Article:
Why Making Decisions Stresses Some People Out

iStock
iStock

Canadian researchers have identified a common, avoidable stressor in some people’s decision-making process: Fear of a Better Option (FOBO). The team published their research in the Personality and Social Psychology Bulletin.

Psychologists Jeffrey Hughes and Abigail A. Scholer of the University of Waterloo were curious about the type of person experts call a “maximizer”: that is, somebody who researches and considers every possible option before making a decision. “The general mindset of this type of person is something like, ‘I don't want to do anything until I've figured out the right thing to do,’” Hughes told Real Simple. Hughes and Scholer conducted two different studies in the hopes of understanding the maximizer mindset.

For the "promotion-focused" maximizer, every choice hinges on whether or not it will help the individual gain social or financial status. These folks are generally able to make a choice and move on. "Assessment-focused" maximizers, on the other hand, have a difficult time letting go of any option, and may find themselves obsessing over choices they had initially ruled out.

They found that the strategy has clear pros and cons. These kinds of maximizers may make more thoroughly considered decisions than other people, Hughes said, but “it can also lead people to get locked into a state where they keep evaluating and re-evaluating without making any decision.”

Rather than choosing among already well-researched options, the assessment-focused maximizers will just keep adding and researching new ones, prolonging the decision-making process even further. They may also rule out some options, then change their minds, thereby adding doubt, frustration, and regret to the equation. That kind of decision-related paralysis can take a real toll on an individual's well-being. (Notes Hughes, "If you tend to feel frustrated or regretful about decisions on a regular basis, that can lead to some pretty negative outcomes, like lower satisfaction with life.")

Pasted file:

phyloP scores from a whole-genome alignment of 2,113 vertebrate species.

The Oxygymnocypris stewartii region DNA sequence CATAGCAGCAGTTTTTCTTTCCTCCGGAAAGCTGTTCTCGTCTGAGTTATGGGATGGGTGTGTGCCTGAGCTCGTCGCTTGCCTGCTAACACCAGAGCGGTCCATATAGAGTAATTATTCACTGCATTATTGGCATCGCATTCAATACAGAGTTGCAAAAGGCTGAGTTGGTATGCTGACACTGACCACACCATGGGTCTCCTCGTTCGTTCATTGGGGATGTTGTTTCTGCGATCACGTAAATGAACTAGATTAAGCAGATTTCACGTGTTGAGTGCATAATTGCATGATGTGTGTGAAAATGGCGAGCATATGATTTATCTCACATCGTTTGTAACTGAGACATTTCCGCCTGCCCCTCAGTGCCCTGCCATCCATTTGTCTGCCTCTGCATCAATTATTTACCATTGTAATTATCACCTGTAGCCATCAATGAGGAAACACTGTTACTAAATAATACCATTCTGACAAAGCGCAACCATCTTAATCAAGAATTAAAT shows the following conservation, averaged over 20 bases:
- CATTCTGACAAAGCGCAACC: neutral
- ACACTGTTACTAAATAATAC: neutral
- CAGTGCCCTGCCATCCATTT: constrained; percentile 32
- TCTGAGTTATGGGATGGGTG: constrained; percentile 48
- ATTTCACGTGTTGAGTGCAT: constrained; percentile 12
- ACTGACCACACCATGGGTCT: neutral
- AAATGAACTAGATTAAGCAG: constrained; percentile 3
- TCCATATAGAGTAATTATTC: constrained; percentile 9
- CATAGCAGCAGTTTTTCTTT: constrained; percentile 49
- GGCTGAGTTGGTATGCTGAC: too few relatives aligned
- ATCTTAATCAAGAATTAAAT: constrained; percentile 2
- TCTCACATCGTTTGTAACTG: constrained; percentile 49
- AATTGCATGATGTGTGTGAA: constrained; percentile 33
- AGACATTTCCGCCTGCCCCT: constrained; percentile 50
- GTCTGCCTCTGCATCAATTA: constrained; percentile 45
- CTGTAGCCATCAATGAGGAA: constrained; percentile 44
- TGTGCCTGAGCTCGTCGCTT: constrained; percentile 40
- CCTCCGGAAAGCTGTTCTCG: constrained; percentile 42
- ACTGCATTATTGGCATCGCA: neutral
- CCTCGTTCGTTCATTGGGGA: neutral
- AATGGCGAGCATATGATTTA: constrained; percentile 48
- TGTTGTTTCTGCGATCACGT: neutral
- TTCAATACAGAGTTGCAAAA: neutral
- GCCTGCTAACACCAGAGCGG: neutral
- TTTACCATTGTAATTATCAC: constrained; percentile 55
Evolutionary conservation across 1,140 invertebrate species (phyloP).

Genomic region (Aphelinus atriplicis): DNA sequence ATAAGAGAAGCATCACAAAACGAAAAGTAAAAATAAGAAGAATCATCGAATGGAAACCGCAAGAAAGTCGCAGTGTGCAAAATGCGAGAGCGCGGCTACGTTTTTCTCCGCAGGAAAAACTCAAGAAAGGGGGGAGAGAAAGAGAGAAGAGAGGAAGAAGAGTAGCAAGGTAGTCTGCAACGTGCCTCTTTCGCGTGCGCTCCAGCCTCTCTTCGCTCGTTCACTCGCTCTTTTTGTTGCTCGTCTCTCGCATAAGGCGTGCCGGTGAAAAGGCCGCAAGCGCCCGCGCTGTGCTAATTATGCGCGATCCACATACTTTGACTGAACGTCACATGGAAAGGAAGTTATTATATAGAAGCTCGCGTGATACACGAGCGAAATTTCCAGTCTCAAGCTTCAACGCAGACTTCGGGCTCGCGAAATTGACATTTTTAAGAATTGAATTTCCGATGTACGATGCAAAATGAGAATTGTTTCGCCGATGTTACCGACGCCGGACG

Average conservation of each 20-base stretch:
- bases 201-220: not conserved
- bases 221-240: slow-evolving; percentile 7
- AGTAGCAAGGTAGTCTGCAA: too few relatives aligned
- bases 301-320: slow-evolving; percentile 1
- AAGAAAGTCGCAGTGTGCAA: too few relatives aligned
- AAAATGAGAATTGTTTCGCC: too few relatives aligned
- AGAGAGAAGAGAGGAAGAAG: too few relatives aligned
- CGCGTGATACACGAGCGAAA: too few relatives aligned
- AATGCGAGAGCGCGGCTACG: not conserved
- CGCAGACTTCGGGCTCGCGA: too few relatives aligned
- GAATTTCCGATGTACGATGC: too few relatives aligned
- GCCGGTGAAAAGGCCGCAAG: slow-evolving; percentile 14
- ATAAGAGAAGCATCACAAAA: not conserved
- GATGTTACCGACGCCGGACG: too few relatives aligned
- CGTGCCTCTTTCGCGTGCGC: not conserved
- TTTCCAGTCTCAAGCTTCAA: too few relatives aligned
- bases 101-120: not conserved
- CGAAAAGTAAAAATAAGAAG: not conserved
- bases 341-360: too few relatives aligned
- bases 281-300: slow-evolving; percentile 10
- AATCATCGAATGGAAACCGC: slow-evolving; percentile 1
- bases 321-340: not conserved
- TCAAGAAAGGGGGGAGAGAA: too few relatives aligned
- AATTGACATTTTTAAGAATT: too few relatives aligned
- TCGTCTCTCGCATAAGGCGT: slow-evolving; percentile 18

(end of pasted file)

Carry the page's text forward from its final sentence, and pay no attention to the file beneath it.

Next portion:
Although Hughes and Scholer have yet to test out possible solutions in a laboratory setting, Hughes believes the best thing maximizers can do is to recognize that overthinking is often the enemy of a satisfactory conclusion, and remind themselves to truly let go of options they’ve already eliminated. “Try to trust your gut when you look at an option and feel like it’s not a good one,” he suggests.

Boundaries can also help us from falling down a rabbit hole of online reviews and pro and con lists. It’s all about recognizing the value of your time and energy.

“Tell yourself, ‘I am going to spend 30 minutes researching plane tickets, and that’s it—then I’m buying the best one and moving on,’” Hughes says. “Your time is also a cost, so why not spend that time on decisions that are most important to you?”

[h/t Real Simple]

Turn Your LEGO Bricks Into a Drone With the Flybrix Drone Kit

Flyxbrix/FatBrain
Flyxbrix/FatBrain

Now more than ever, it’s important to have a good hobby. Of course, a lot of people—maybe even you—have been obsessed with learning TikTok dances and baking sourdough bread for the last few months, but those hobbies can wear out their welcome pretty fast. So if you or someone you love is looking for something that’s a little more intellectually stimulating, you need to check out the Flybrix LEGO drone kit from Fat Brain Toys.

What is a Flybrix LEGO Drone Kit?